Canvasser: Because there’s so much availability in the market, if your landlord can secure your commitment well before the lease expires it takes away the possibility of you shopping the market, thereby increasing the landlord’s security with another long-term lease.

Husband: If you do start shopping the market and the landlord loses you, he or she will run into the same costs — in terms of paying commissions, making improvements, free rent, giving away moving allowances — to refill that space.

What options can tenants receive by recasting?

Canvasser: You usually receive rent relief immediately, beginning the day the new lease is signed. Leases in the Detroit area normally include annual escalations, so as the lease nears its term, payments are the highest. Immediately lowering rent by $3 or $4 a square foot can create big savings.

Husband: You also can build in expansion options, just as you would on any other lease you sign.

Can companies recast leases on their own?

Husband: You could, but brokers supply an understanding of the market and what tenants can ask for. The landlord understands that when you bring in a broker, you’re bringing in a market expert. The landlord understands that, if he or she does not negotiate in good faith, you will be out in the market looking at alternatives.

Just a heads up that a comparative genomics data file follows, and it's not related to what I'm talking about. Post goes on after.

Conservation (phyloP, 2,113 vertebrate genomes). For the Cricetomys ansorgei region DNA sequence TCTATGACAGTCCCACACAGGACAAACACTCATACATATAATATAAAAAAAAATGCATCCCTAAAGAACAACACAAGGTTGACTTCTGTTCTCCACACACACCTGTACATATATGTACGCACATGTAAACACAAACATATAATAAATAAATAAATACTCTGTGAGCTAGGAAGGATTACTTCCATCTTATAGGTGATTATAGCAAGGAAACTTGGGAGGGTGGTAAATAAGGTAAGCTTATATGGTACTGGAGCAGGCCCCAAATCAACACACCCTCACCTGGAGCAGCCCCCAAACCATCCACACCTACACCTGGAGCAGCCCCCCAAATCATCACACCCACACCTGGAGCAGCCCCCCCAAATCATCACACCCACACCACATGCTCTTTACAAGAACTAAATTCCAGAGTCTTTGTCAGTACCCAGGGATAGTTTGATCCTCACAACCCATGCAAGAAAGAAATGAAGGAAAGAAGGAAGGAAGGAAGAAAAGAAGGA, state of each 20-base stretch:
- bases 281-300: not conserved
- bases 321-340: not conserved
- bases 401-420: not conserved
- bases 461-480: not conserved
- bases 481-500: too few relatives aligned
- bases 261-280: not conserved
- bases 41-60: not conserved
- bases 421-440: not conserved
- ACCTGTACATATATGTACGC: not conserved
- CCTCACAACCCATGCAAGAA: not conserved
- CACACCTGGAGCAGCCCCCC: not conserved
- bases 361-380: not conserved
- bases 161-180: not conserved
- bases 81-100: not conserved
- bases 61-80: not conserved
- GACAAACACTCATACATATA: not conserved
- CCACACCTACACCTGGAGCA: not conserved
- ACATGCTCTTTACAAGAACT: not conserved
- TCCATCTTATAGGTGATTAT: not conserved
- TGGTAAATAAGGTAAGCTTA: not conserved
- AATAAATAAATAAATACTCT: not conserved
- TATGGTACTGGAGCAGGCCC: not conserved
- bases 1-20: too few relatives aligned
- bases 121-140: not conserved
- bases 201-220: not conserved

Canvasser: A broker serves as an intermediary to keep the discussions and negotiations on a cordial basis. The process — the lease abstract, reconfiguring space, finding inefficiencies — involves taking a look at space from a different angle than most business owners would. Brokers are involved in the transaction from the start to the finish, working with clients hand-in-hand to make sure everything is handled to their satisfaction.

Husband: Brokers can build in the most flexibility possible within the lease document itself. So economics are not the only consideration.

Canvasser: Most of the larger landlords prefer to deal with brokers because they know their tenants are serious. If the space works and the building works and you are happy, it’s an easy way to save time and effort instead of going out and looking for new space.

RAY HUSBAND is senior vice president in the Grubb & Ellis’s Office Group. Reach him at or (248) 357-6561. DANIEL CANVASSER, CCIM, is an associate in Grubb & Ellis Company’s Detroit office. Reach him at (248) 350-8141 or

Friday, 25 April 2008 20:00

Creative financing